The only time that an animated movie will ever be made with the raw emotional potency of Takahata Isao's Grave of the Fireflies, for Studio Ghibli, it will be at the very end of the universe, since two such profound motion pictures could not co-exist. Still, Katabuchi Sunao's In this Corner of the World comes unbelievably close to matching that film, and one day, I think they might make a very effective double feature. Effective at making you feel like crying yourself to death, but effective.

Before we get into that, the film is the story of a girl who grows up to be a young woman in Japan in the 1930s. We first meet Urano Suzu (Nonen Rena) as an eight-year-old in 1933, in the small seaside town of Eba, just south of Hiroshima, telling her sister Sumi (Han Megumi) a fairy tale set on the bridge in the city. Accompanying this story, Suzu has drawn playful sketches, and for the next ten years, we watch her grow up and continue to nurture her artist's eye. In 1943, Suzu marries Hojo Shusaku (Hosoya Yoshimasa), who takes her to live with his family in Kure, southwest over the mountains, where he works in the military court attached to the navy shipyard. The job of serving as a dutiful wife in a traditional family, and helping to hold the family homestead together during the last years of the war, both take Suzu away from her dreams of being an artist, though she remains alert to the qualities of light, texture, and shape that define the world around her.

Taking up this perceptual specificity, the film surrounding Suzu literalises the idea of "the world the way an artist sees it", resulting in one of the most beautiful animated films in many years. Very nearly every background is done in watercolors or the digital version thereof (at least a couple of times, the background moves with dimensionality that could only be the result of a fully CGI environment, but the illusion of soft, diffuse watercolors remains intact), and the characters are drawn with the minimal definition of line drawings, just enough to give every one of them instantly-recognisable features, but not to otherwise imply that they're three-dimensional.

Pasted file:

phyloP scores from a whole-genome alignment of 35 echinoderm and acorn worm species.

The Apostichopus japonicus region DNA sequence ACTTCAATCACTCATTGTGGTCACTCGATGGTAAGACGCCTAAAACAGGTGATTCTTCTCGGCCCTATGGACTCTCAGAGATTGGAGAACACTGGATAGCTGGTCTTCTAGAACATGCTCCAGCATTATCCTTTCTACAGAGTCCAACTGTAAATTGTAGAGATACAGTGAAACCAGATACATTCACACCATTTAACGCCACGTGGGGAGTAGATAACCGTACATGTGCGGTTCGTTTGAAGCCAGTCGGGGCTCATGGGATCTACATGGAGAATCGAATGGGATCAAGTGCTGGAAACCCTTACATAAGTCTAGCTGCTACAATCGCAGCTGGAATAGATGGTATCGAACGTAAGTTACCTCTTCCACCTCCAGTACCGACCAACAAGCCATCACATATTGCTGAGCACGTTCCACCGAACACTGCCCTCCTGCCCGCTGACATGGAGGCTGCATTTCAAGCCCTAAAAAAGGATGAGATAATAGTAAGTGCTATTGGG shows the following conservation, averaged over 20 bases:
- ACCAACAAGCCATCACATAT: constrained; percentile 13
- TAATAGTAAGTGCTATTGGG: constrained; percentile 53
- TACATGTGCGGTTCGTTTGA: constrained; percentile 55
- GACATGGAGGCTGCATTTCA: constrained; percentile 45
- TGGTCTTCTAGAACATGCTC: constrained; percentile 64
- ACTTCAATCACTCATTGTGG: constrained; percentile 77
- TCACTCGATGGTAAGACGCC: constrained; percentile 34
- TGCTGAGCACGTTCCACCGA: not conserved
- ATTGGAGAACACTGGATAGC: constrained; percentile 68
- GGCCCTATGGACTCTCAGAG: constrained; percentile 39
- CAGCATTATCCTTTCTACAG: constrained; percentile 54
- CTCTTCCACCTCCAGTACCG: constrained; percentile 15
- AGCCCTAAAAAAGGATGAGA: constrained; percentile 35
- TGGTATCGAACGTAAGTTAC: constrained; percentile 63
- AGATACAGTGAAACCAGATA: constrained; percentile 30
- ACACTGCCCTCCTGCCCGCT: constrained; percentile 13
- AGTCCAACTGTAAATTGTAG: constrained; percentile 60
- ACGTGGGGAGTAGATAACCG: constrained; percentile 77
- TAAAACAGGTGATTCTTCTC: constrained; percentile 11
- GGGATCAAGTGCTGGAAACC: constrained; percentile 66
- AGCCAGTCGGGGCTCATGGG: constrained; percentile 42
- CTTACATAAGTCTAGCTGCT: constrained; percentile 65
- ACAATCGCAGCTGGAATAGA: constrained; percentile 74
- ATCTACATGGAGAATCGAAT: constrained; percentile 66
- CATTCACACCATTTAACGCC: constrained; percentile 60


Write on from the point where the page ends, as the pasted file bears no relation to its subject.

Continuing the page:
Every so often, this base level of stylisation erupts into something truly extraordinary: Suzu's vision of a school friend watching waves crest like white rabbits jumping, and the image turning fully into a painting; her adult experience watching the American bombs in the sky as paint splotches festively decorating the sky. But even in its basic, idling position, In This Corner of the World looks quite extraordinary, using the medium of animation to turn the world into fine art for its entire running time, and resembling no other film I can name (the closest analogue I can come up with, in both the softness of the backgrounds and the vagueness of the characters, is Takahata's Only Yesterday, at least in its flashback scenes. So that's two incredible Takahata/Studio Ghibli masterpieces that this film evokes). And while I'd have no complaints if this was just amazingly beautiful, the beauty serves a very specific purpose, to fully integrate our understanding of the film's world with Suzu's, as she stumbles through the difficult business of becoming an adult during one of the worst moments in all of human history to do so.